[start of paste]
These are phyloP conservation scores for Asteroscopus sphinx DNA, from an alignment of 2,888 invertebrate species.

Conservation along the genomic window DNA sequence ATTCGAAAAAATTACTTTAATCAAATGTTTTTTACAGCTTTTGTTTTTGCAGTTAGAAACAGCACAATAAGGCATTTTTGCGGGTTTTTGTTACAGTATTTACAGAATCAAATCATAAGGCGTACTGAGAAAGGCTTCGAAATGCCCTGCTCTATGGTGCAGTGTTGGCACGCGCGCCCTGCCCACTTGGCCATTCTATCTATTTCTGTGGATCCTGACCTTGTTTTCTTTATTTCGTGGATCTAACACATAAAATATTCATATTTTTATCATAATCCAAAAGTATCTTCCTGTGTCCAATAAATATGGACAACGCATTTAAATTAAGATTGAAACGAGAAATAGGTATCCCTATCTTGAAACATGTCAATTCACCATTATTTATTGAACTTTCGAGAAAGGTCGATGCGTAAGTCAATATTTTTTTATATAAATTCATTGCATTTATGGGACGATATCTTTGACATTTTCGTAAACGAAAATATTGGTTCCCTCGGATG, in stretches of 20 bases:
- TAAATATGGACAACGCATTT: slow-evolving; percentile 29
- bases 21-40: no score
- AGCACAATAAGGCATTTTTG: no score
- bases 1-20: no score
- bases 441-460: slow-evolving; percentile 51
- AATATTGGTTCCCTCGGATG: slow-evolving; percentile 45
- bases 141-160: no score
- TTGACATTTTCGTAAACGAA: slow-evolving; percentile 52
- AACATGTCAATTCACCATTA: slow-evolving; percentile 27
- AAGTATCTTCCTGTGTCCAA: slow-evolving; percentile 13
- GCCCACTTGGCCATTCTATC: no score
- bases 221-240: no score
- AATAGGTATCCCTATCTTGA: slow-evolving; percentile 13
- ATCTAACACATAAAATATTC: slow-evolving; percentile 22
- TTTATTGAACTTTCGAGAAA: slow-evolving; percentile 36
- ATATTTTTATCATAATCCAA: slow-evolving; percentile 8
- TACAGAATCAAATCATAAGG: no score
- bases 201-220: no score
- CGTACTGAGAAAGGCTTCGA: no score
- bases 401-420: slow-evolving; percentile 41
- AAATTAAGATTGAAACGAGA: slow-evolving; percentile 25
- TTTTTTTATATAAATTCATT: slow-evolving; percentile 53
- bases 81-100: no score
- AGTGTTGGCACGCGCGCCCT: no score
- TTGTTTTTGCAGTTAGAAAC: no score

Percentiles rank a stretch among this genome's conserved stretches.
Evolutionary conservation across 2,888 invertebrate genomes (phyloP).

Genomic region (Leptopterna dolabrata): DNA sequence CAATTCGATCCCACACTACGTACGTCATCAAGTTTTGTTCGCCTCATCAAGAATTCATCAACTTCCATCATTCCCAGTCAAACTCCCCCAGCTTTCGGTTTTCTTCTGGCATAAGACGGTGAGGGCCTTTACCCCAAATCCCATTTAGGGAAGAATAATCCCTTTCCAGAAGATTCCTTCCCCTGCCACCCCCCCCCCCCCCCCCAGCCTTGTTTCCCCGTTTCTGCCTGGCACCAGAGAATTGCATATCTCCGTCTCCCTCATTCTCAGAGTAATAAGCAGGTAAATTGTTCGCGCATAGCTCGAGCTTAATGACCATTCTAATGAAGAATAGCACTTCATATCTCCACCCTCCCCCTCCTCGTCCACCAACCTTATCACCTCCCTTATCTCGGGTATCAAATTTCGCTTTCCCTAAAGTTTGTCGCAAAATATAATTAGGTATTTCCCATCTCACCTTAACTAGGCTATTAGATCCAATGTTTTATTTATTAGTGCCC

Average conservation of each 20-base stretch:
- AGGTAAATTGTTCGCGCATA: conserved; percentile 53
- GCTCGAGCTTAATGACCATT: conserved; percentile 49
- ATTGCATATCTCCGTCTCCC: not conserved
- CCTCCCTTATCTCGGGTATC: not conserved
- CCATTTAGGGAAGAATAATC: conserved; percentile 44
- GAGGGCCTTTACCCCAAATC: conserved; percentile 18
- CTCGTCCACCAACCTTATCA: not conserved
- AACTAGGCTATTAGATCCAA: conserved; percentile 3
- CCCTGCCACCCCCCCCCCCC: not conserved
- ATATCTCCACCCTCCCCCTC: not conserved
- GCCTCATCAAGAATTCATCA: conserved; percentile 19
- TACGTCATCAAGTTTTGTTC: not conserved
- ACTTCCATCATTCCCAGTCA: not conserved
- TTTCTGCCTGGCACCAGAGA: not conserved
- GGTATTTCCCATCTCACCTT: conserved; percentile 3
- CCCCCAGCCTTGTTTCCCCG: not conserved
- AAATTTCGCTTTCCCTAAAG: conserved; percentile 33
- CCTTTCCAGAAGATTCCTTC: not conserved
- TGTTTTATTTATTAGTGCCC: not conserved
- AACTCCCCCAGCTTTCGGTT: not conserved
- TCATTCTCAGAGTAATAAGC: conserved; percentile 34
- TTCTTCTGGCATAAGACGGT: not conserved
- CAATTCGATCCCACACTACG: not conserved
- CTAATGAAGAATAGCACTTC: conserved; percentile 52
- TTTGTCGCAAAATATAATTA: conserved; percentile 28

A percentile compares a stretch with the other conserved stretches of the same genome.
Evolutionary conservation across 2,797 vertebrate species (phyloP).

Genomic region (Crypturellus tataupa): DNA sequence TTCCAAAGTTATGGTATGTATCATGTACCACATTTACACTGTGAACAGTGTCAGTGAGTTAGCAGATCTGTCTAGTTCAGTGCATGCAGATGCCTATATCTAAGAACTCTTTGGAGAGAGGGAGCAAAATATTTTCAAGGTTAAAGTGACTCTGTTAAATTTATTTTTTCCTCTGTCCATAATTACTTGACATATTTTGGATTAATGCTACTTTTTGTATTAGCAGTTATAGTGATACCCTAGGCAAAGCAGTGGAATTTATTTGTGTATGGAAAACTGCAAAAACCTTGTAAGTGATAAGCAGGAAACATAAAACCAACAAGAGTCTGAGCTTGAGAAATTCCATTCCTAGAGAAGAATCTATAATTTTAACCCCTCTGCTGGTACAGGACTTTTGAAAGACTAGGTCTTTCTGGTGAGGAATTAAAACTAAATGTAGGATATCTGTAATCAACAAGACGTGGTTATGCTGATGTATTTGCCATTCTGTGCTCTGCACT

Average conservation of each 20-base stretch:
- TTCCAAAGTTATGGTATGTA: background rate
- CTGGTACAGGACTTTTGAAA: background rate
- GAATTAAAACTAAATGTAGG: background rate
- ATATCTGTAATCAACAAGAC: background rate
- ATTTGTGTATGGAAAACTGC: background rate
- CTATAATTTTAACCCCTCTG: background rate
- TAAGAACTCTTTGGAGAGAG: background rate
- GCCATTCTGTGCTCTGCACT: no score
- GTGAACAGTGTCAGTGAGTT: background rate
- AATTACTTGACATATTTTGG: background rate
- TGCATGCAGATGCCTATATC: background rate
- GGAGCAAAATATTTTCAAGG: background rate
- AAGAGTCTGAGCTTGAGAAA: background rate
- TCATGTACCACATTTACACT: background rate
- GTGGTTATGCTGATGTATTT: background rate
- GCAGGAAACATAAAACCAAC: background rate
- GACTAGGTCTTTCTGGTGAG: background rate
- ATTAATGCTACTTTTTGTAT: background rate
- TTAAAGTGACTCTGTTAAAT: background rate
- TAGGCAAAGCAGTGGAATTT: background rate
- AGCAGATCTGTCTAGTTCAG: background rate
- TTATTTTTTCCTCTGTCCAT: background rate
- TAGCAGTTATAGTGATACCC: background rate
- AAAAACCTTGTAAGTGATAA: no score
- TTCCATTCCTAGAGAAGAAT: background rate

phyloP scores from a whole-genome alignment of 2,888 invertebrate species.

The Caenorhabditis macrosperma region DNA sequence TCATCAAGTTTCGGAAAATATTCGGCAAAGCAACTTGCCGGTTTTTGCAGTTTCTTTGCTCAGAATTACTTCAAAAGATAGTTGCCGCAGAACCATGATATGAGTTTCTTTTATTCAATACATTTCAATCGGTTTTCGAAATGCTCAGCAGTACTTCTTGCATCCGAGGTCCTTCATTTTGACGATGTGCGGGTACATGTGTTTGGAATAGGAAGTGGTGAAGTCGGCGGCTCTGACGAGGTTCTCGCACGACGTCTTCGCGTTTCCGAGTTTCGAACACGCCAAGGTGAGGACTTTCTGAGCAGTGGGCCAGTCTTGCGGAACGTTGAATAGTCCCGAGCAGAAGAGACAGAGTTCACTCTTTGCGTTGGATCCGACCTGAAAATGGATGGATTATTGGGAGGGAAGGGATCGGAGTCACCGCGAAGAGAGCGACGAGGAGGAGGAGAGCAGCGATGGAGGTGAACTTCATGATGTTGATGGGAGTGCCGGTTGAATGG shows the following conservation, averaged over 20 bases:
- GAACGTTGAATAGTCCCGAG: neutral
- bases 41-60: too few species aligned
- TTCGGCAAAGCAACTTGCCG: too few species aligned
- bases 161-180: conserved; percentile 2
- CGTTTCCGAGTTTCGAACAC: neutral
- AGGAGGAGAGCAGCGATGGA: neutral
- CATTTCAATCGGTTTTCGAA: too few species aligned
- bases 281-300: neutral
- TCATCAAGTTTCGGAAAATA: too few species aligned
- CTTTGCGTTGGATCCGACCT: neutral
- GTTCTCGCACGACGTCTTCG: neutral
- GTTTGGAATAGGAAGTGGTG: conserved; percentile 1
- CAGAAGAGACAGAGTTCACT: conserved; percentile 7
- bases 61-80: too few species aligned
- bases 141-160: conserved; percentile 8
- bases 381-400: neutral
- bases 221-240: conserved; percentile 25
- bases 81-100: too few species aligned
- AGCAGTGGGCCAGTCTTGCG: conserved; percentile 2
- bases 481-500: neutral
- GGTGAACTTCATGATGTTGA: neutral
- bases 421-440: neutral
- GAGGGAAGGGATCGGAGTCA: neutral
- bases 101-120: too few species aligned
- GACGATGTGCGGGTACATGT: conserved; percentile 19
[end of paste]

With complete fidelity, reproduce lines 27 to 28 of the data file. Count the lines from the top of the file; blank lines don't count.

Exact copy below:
- TTGTTTTTGCAGTTAGAAAC: no score

Percentiles rank a stretch among this genome's conserved stretches.